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Tag Archives: Hootsuite
There’s so much going on in the social space these days. As the networks grow, so does the noise. How do you make sure you don’t miss anything important? How can you focus-in on what matters to you?
I’ve started using a very nifty tool called Bottlenose. It takes the form of a web dashboard and can be used in a similar way to the familiar faces such as Tweetdeck or Hootsuite: You can view message streams, post updates and so on.
Where is really comes into it’s own is through it’s search and filtering, delivering you the most popular content and keeping you on the crest of breaking news and events. Their tagline is “Surf the Stream” ..nice
There are a number of layers to the search functionallity. You perform a search – as you would anywhere else on the web – what you immediately get it a page which lays out top links, you get a nice hashtag cloud (which indicates increasing/decreasing popularity) and a block of relevant images amoung other things.
From this you can select further layouts such as the Paper page: which gives you a magazine-style page of shared links, and the Images page: which displays a beautiful gallery of shared images.
One of the most curios features is the sonar (presumably where the app gets it’s name from). This page gives you a network of linked keywords and phrases. It’s most useful for tracking why certain things are trending and finding their source. You can also use it to track how the trend develops. Incredibly powerful stuff here.
The main selling point of Bottlenose is the fact that you can drill into real-time data from the top social networks and respond as it happens. This tool is massively useful for keeping up with real world events on a whole and also for focussing on tight niches to find out what’s hot in your sector. Its been a key tool personally for marketing. There is a pro version available too, which I haven’t tried but hope to soon. If I do, I’ll keep you posted!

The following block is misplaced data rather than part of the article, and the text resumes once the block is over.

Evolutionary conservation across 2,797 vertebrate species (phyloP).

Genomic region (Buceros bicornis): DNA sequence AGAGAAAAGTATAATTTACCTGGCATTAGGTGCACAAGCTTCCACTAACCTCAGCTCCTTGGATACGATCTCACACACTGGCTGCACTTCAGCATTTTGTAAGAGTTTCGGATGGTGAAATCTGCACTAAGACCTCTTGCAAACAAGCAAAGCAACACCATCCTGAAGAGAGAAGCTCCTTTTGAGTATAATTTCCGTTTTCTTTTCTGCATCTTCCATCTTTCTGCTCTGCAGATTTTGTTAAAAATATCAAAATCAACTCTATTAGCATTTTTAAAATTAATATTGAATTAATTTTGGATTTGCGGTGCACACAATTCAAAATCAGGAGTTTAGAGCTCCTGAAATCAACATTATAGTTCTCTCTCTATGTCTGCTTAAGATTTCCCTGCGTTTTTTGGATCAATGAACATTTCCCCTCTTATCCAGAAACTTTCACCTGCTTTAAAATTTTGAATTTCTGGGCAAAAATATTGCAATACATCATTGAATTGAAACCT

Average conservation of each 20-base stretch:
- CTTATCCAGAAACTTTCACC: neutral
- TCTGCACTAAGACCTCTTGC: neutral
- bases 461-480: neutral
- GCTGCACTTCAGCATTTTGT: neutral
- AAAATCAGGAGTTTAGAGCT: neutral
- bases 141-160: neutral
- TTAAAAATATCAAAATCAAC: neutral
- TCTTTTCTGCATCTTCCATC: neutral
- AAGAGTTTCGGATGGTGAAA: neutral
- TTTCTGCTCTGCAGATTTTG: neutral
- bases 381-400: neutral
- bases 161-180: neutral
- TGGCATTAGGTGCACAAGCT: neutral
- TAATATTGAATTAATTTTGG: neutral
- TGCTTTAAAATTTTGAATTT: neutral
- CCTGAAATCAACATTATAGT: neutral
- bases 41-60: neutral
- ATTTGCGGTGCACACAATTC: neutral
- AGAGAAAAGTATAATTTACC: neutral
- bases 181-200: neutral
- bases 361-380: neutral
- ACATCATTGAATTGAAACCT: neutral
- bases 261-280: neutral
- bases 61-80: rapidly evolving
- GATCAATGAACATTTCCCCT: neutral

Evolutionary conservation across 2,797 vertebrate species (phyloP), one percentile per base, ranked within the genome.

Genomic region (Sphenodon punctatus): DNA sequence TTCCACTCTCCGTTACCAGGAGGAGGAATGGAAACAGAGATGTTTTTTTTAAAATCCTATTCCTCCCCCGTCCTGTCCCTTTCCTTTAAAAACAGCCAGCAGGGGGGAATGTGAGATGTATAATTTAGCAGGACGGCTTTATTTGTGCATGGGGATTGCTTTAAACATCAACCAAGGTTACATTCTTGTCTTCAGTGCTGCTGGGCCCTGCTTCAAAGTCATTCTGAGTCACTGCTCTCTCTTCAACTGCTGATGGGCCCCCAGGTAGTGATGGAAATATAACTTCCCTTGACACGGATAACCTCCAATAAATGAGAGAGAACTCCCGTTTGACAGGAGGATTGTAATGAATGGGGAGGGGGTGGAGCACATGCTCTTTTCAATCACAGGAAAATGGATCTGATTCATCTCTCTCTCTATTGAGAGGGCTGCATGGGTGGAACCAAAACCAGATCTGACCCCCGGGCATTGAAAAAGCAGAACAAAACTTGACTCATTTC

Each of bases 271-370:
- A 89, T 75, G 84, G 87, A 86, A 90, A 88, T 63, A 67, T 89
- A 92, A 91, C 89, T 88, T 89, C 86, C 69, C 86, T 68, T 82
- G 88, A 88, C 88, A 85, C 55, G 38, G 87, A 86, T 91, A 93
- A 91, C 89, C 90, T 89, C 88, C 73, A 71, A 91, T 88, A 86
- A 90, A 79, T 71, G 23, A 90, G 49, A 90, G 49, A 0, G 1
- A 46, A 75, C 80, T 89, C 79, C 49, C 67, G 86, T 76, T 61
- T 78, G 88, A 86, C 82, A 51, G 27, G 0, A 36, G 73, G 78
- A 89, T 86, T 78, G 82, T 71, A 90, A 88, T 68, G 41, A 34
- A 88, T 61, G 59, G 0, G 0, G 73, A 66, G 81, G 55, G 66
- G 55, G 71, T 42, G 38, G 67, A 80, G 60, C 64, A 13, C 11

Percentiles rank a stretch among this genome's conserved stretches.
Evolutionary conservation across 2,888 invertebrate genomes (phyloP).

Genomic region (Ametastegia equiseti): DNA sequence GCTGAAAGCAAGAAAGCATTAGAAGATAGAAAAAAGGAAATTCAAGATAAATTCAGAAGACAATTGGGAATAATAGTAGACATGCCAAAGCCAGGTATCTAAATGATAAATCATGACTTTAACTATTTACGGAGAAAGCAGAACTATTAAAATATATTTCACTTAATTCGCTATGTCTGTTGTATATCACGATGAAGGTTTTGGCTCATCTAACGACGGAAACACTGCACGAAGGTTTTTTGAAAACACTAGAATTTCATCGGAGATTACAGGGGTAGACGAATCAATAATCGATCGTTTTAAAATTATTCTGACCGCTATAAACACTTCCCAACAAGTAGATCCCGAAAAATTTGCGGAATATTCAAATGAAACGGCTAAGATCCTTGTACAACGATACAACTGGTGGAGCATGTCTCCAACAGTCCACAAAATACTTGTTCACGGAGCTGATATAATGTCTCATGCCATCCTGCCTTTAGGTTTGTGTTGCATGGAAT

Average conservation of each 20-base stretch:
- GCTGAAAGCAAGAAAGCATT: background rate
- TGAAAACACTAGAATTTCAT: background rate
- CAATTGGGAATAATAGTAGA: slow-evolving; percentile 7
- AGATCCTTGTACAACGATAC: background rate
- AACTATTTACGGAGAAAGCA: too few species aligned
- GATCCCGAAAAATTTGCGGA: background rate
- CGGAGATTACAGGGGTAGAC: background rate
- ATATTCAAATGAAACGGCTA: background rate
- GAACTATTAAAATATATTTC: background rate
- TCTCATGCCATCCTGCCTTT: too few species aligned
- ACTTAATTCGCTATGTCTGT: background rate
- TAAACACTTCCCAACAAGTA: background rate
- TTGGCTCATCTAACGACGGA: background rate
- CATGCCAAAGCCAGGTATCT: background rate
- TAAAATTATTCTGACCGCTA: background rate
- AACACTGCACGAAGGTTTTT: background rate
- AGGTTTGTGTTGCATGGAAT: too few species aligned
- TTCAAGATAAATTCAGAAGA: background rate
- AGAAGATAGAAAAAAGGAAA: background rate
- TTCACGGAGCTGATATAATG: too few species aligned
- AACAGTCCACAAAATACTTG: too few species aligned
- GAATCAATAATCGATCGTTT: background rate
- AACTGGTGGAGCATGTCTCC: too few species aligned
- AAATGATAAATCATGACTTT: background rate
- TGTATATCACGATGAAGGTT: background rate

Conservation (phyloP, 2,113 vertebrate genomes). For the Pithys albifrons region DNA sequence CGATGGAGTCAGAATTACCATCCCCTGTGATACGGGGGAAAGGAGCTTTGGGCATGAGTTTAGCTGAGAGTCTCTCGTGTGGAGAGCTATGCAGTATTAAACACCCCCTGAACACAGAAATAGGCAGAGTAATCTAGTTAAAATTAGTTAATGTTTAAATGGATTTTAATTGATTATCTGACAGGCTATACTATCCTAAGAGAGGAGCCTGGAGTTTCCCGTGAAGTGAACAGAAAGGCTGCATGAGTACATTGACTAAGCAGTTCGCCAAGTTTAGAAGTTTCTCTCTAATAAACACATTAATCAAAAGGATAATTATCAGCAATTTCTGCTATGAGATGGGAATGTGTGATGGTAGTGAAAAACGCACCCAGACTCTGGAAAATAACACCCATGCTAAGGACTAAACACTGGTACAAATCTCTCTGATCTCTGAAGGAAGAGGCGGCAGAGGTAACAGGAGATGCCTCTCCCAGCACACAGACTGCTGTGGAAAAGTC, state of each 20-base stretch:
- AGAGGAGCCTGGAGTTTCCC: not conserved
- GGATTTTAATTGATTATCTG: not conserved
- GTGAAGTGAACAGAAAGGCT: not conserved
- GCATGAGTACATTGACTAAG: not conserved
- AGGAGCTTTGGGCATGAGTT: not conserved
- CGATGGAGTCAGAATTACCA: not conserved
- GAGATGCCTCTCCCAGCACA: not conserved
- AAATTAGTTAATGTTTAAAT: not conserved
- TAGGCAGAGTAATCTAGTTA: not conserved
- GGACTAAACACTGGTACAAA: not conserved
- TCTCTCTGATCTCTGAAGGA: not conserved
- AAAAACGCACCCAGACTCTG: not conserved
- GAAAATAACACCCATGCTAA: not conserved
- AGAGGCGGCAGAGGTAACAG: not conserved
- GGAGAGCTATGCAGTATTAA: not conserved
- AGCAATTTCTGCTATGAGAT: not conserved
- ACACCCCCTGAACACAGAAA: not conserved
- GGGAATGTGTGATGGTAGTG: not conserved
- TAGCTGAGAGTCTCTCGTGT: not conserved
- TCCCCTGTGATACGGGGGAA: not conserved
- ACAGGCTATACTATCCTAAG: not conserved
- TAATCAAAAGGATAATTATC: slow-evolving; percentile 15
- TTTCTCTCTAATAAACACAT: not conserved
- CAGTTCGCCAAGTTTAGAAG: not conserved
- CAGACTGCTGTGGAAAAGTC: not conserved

There’s been a lot of debate surrounding Twitter and automation. It is acceptable? Is is cheating? I think there’s a fine balance. You don’t want to be feeding people a constant stream of links from RSS feeds. On the other hand it’s impossible to tweet constantly round the clock, 24 hours a day. (Try it, I dares ya!)
There’s many a tool which aims to help you find this balance. What I present here is what I believe to be a perfectly acceptable way to keep track of those who make your Twitter life a little brighter so you can reward them with the all important #FollowFriday at the end of the week.
Most weeks, when Friday does come around I’m either too busy or when I try and put my mind to it I can’t remember who has done what for me to piece together a decent follow Friday. Sorry people
With this method you can start your #FF from the beginning of the week and gradually build up a saved message which you can keep adding to that is setup to post on the Friday of that week.
How to do it
Personally, I’ll be using Hootsuite, as ever. You can use any tool that will let you schedule messages. I choose Hootsuite because it’s what I use everywhere. It also lets you edit pending messages, which is the most important thing here.
1. Schedule Your Message
All you need to do at the beginning of the week is schedule a message to post to your Twitter account on the following Friday (like the word play there?)